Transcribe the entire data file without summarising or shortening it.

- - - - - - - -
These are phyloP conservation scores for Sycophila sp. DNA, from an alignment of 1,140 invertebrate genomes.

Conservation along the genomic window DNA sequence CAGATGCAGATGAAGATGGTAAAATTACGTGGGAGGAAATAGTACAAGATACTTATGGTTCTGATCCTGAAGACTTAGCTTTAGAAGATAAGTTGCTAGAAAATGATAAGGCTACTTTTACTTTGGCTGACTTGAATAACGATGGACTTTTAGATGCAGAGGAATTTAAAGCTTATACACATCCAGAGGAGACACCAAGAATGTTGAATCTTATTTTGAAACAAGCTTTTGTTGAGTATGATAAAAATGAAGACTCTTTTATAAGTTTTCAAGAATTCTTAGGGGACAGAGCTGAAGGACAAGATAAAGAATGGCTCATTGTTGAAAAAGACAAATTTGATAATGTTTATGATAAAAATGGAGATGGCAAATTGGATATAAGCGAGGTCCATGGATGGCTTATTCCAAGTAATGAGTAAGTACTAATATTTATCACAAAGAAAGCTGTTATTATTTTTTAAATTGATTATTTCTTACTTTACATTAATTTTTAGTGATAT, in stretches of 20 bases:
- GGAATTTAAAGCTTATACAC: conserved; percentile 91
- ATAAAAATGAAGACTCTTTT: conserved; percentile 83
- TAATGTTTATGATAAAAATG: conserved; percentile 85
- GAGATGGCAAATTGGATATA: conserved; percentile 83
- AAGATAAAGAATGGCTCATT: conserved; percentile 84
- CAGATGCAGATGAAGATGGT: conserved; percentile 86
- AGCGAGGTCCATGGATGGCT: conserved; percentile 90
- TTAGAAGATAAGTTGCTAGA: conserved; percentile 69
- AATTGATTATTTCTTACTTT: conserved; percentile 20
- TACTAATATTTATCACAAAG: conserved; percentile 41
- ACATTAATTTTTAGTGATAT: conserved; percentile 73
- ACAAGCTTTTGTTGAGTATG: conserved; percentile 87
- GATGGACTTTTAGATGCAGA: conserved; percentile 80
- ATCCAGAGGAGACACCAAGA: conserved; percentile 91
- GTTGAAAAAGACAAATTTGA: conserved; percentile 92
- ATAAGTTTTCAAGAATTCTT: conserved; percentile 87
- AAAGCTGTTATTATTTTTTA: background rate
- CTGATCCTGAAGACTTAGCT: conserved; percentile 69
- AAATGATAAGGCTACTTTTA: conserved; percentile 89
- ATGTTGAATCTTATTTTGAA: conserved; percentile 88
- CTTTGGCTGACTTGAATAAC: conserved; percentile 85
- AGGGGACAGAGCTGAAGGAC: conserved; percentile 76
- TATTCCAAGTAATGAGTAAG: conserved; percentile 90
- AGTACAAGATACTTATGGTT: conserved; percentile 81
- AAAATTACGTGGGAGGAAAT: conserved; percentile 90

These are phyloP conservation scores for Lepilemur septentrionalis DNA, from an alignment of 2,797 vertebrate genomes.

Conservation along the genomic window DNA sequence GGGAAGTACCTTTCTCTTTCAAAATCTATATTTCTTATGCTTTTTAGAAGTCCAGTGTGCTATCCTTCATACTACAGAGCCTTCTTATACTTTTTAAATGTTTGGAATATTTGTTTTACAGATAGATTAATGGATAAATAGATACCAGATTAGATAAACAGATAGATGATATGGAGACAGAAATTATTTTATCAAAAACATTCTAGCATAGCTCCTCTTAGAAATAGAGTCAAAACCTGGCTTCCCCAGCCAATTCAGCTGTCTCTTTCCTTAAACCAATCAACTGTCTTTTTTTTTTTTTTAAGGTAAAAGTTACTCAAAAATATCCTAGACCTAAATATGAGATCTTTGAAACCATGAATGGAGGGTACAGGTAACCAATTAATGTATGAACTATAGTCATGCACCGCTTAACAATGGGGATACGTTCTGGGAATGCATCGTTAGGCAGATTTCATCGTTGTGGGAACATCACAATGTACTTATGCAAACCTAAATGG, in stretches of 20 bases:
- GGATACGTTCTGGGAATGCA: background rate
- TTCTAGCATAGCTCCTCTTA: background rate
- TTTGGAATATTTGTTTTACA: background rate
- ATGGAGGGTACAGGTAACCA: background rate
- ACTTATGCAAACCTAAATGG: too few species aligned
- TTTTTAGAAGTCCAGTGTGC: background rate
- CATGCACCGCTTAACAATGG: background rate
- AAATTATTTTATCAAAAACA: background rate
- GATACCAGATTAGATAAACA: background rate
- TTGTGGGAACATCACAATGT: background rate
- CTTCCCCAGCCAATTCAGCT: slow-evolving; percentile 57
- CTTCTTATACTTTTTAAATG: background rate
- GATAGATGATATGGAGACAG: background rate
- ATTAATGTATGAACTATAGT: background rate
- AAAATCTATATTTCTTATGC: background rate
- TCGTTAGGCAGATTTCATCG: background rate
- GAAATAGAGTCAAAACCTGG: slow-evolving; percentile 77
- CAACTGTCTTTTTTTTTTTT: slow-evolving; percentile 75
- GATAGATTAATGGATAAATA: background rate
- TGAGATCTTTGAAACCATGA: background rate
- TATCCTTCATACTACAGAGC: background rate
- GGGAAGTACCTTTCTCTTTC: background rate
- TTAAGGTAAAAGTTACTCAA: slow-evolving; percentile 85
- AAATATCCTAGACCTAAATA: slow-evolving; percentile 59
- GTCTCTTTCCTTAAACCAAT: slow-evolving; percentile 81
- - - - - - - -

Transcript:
These are phyloP conservation scores for Sycophila sp. DNA, from an alignment of 1,140 invertebrate genomes.

Conservation along the genomic window DNA sequence CAGATGCAGATGAAGATGGTAAAATTACGTGGGAGGAAATAGTACAAGATACTTATGGTTCTGATCCTGAAGACTTAGCTTTAGAAGATAAGTTGCTAGAAAATGATAAGGCTACTTTTACTTTGGCTGACTTGAATAACGATGGACTTTTAGATGCAGAGGAATTTAAAGCTTATACACATCCAGAGGAGACACCAAGAATGTTGAATCTTATTTTGAAACAAGCTTTTGTTGAGTATGATAAAAATGAAGACTCTTTTATAAGTTTTCAAGAATTCTTAGGGGACAGAGCTGAAGGACAAGATAAAGAATGGCTCATTGTTGAAAAAGACAAATTTGATAATGTTTATGATAAAAATGGAGATGGCAAATTGGATATAAGCGAGGTCCATGGATGGCTTATTCCAAGTAATGAGTAAGTACTAATATTTATCACAAAGAAAGCTGTTATTATTTTTTAAATTGATTATTTCTTACTTTACATTAATTTTTAGTGATAT, in stretches of 20 bases:
- GGAATTTAAAGCTTATACAC: conserved; percentile 91
- ATAAAAATGAAGACTCTTTT: conserved; percentile 83
- TAATGTTTATGATAAAAATG: conserved; percentile 85
- GAGATGGCAAATTGGATATA: conserved; percentile 83
- AAGATAAAGAATGGCTCATT: conserved; percentile 84
- CAGATGCAGATGAAGATGGT: conserved; percentile 86
- AGCGAGGTCCATGGATGGCT: conserved; percentile 90
- TTAGAAGATAAGTTGCTAGA: conserved; percentile 69
- AATTGATTATTTCTTACTTT: conserved; percentile 20
- TACTAATATTTATCACAAAG: conserved; percentile 41
- ACATTAATTTTTAGTGATAT: conserved; percentile 73
- ACAAGCTTTTGTTGAGTATG: conserved; percentile 87
- GATGGACTTTTAGATGCAGA: conserved; percentile 80
- ATCCAGAGGAGACACCAAGA: conserved; percentile 91
- GTTGAAAAAGACAAATTTGA: conserved; percentile 92
- ATAAGTTTTCAAGAATTCTT: conserved; percentile 87
- AAAGCTGTTATTATTTTTTA: background rate
- CTGATCCTGAAGACTTAGCT: conserved; percentile 69
- AAATGATAAGGCTACTTTTA: conserved; percentile 89
- ATGTTGAATCTTATTTTGAA: conserved; percentile 88
- CTTTGGCTGACTTGAATAAC: conserved; percentile 85
- AGGGGACAGAGCTGAAGGAC: conserved; percentile 76
- TATTCCAAGTAATGAGTAAG: conserved; percentile 90
- AGTACAAGATACTTATGGTT: conserved; percentile 81
- AAAATTACGTGGGAGGAAAT: conserved; percentile 90

These are phyloP conservation scores for Lepilemur septentrionalis DNA, from an alignment of 2,797 vertebrate genomes.

Conservation along the genomic window DNA sequence GGGAAGTACCTTTCTCTTTCAAAATCTATATTTCTTATGCTTTTTAGAAGTCCAGTGTGCTATCCTTCATACTACAGAGCCTTCTTATACTTTTTAAATGTTTGGAATATTTGTTTTACAGATAGATTAATGGATAAATAGATACCAGATTAGATAAACAGATAGATGATATGGAGACAGAAATTATTTTATCAAAAACATTCTAGCATAGCTCCTCTTAGAAATAGAGTCAAAACCTGGCTTCCCCAGCCAATTCAGCTGTCTCTTTCCTTAAACCAATCAACTGTCTTTTTTTTTTTTTTAAGGTAAAAGTTACTCAAAAATATCCTAGACCTAAATATGAGATCTTTGAAACCATGAATGGAGGGTACAGGTAACCAATTAATGTATGAACTATAGTCATGCACCGCTTAACAATGGGGATACGTTCTGGGAATGCATCGTTAGGCAGATTTCATCGTTGTGGGAACATCACAATGTACTTATGCAAACCTAAATGG, in stretches of 20 bases:
- GGATACGTTCTGGGAATGCA: background rate
- TTCTAGCATAGCTCCTCTTA: background rate
- TTTGGAATATTTGTTTTACA: background rate
- ATGGAGGGTACAGGTAACCA: background rate
- ACTTATGCAAACCTAAATGG: too few species aligned
- TTTTTAGAAGTCCAGTGTGC: background rate
- CATGCACCGCTTAACAATGG: background rate
- AAATTATTTTATCAAAAACA: background rate
- GATACCAGATTAGATAAACA: background rate
- TTGTGGGAACATCACAATGT: background rate
- CTTCCCCAGCCAATTCAGCT: slow-evolving; percentile 57
- CTTCTTATACTTTTTAAATG: background rate
- GATAGATGATATGGAGACAG: background rate
- ATTAATGTATGAACTATAGT: background rate
- AAAATCTATATTTCTTATGC: background rate
- TCGTTAGGCAGATTTCATCG: background rate
- GAAATAGAGTCAAAACCTGG: slow-evolving; percentile 77
- CAACTGTCTTTTTTTTTTTT: slow-evolving; percentile 75
- GATAGATTAATGGATAAATA: background rate
- TGAGATCTTTGAAACCATGA: background rate
- TATCCTTCATACTACAGAGC: background rate
- GGGAAGTACCTTTCTCTTTC: background rate
- TTAAGGTAAAAGTTACTCAA: slow-evolving; percentile 85
- AAATATCCTAGACCTAAATA: slow-evolving; percentile 59
- GTCTCTTTCCTTAAACCAAT: slow-evolving; percentile 81